The next scavenger to arrive is the mullywuggins shark, which is definitely not made up. Once the tuna and the dolphins have had their go at the spinning baitball, the mullywuggins sharks, which are definitely not made up, close in for the kill. Demonstrating the traits which gave them their name, the brutally efficient mullywuggins sharks, who are definitely not made up, will decimate the remaining sardines in the baitball before it sinks to safety.

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…oh god…

…the sight of her swollen body, the babes at her…at her…

It’s clear now what we’ve been seeing. Eusociality…the raw, bleeding (breeding?) edge of it. The monkeys needed a solution, and they found one in that…that hive.

I close out my report tomorrow and I’m going to recommend that the Navy use this place as target practice. It’s the only way to be-

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The monkeys have begun building structures.

This sounds a bit more alarming than it really is. We’ve seen them getting moisture from chewing the pulpy trees and brushes on the island, as well as licking their dew. Now it seems that they’re using the pulp almost like paper-mache to extend the shallow rock crevices they’ve been using for shelters. It’s really quite innovative, and if we can study one without disturbing the animals, I think it would be a tremendous research paper.

One thing that we noticed early on was the complete absence of females with any young. Contrary to our latest findings during the previous observations, when we noticed a large number of male infants, we once again observed no male monkeys. We intend to go into the new structures and collect some specimens for tagging to try and get an idea of why this may be.

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Hurricane season keeps chasing us off the island much earlier than we would like, but at first we thought it had decimated the population of monkeys as well. We know that they have been surviving without natural water supplies by licking dew and stealing seabird eggs, but after our population survey we were shocked to find absolutely no male monkeys among the survey population.

We also noticed that only a select handful of the females were breeding. On a whim, we examined five of the ten offspring that we observed, and to our surprise they were all males–the only male monkeys on the island.

Clearly, more research is needed.

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We had intended to stay at the naval station longer before the hurricane, but events conspired to force an evacuation not long after the monkeys were seeded. Returning after such a long period of time, most of us–and, if I’m being honest, even myself–thought that we’d find nothing.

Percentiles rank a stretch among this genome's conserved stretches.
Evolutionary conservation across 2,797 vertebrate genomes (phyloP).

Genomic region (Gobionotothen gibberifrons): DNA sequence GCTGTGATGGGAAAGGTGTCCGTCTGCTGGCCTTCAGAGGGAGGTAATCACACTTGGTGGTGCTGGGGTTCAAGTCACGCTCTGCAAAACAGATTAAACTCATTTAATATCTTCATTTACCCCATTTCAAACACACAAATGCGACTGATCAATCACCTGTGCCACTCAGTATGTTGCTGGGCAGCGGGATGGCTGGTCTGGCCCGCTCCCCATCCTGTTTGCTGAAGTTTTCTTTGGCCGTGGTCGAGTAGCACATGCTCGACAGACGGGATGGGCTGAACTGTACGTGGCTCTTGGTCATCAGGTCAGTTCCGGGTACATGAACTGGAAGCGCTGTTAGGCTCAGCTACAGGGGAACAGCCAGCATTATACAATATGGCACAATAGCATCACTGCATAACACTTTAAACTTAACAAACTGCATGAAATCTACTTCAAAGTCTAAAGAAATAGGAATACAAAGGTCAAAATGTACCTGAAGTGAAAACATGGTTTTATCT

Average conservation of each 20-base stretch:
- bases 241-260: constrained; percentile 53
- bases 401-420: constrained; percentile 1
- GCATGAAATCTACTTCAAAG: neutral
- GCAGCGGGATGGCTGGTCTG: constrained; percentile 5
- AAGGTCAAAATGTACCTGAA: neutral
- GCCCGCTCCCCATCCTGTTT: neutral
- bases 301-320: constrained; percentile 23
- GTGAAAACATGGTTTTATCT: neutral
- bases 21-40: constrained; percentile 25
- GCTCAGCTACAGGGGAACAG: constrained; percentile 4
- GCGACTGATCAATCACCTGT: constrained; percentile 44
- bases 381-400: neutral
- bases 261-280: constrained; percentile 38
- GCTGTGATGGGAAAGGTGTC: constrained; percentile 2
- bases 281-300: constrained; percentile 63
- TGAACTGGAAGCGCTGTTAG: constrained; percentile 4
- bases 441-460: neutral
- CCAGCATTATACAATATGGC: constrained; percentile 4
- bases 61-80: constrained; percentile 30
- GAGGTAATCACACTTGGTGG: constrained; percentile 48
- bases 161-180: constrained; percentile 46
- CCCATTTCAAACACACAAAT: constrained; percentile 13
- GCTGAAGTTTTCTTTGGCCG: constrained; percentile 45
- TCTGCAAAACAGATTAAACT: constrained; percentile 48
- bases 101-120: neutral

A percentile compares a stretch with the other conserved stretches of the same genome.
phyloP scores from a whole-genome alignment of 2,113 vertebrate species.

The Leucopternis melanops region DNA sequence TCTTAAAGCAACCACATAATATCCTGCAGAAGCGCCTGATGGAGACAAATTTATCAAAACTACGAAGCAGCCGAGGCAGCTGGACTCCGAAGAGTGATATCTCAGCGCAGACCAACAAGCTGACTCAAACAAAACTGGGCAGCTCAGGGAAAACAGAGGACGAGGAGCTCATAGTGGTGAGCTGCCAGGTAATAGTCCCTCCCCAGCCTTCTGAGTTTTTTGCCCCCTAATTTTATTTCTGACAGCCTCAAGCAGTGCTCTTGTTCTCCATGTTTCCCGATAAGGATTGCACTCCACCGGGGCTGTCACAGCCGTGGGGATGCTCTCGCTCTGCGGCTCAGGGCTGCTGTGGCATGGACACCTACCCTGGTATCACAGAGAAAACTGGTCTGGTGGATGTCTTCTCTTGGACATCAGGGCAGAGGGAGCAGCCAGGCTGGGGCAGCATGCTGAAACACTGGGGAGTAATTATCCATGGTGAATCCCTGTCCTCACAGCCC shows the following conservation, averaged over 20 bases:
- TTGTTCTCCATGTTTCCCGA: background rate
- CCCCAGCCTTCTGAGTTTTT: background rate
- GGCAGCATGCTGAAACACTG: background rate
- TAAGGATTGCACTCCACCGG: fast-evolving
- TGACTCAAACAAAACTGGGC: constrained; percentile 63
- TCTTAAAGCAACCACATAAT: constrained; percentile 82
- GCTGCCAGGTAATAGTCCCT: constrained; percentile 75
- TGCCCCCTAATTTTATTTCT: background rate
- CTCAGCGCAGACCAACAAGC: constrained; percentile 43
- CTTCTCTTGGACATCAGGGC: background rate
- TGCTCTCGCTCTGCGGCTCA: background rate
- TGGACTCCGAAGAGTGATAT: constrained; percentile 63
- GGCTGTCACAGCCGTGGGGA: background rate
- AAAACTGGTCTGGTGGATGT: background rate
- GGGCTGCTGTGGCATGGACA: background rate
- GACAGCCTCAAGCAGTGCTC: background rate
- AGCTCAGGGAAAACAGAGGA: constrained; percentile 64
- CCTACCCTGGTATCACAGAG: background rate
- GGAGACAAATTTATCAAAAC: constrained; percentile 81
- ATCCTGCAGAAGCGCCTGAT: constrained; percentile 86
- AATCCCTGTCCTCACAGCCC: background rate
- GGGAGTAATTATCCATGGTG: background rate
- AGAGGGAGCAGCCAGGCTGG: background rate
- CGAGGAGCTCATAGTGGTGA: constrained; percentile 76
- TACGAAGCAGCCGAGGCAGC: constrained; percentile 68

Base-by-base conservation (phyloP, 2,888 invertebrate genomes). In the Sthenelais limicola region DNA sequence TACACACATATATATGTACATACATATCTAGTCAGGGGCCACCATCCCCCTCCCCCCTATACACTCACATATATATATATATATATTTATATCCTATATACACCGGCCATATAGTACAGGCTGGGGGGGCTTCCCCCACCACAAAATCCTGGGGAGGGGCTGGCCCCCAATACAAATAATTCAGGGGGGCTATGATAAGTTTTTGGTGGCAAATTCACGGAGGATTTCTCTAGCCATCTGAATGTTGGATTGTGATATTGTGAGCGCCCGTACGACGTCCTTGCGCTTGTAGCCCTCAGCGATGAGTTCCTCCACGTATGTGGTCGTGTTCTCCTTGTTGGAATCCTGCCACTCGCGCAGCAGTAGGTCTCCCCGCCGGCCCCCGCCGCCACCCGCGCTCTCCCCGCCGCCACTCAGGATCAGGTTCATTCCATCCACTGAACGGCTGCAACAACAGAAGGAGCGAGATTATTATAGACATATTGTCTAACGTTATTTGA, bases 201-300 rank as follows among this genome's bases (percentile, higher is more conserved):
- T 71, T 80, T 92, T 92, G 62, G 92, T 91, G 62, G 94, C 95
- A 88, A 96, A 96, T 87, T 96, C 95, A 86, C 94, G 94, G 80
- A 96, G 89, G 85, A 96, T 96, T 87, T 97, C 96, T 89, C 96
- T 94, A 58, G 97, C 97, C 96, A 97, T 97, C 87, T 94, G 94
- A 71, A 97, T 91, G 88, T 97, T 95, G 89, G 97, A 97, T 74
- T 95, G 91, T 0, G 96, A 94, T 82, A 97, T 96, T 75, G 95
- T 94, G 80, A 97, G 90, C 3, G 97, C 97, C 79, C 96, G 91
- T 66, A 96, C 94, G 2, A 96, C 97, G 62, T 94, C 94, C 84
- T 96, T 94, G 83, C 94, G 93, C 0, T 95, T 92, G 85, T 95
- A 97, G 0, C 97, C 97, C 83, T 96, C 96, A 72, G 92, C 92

Instead, the rhesus monkeys are doing exceptionally well. We’ve already counted 67, meaning that the population must have increased. We’ve also noticed increased socialization among them, with nearly every female taking a turn with multiple other young. Rather than the complex hierarchies of male and female that we normally see, the monkeys are behaving in a much simpler hierarchy with a dominant female leader we’ve begun calling “Queenie.” The males seem to be almost totally cut out of the normal social fabric other than being used as enforcers and mating, and those young we’ve been able to sex are also, interestingly, overwhelmingly female.

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We released the animals today. Zemí is an ideal site for this sort of research; it is large and isolated but quite desolate. Our hope is that, given the rather short generations of the rhesus monkeys, we will be able to rather quickly see how they adapt to an environment with no natural water yet no natural predators.

Naturally, the assumption has been that all 66 animals will die within a few days, but based on my research into the Barbary macaques in the Atlas Mountain, I believe that this will not be the case. In fact, I think that social and behavioral adaptations could be observable very soon, and that these will allow the animals to survive, if not thrive.

In either case, the research team is well-supplied for now and our base in the old lighthouse and naval station is quite comfortable.

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“They…they said you were called firefly because you positively glowed!” he said, scrabbling backward on his hands and knees.

She approached, the flames wreathing her and melting the ground below into slaggy glass. “They were wrong,” she said.

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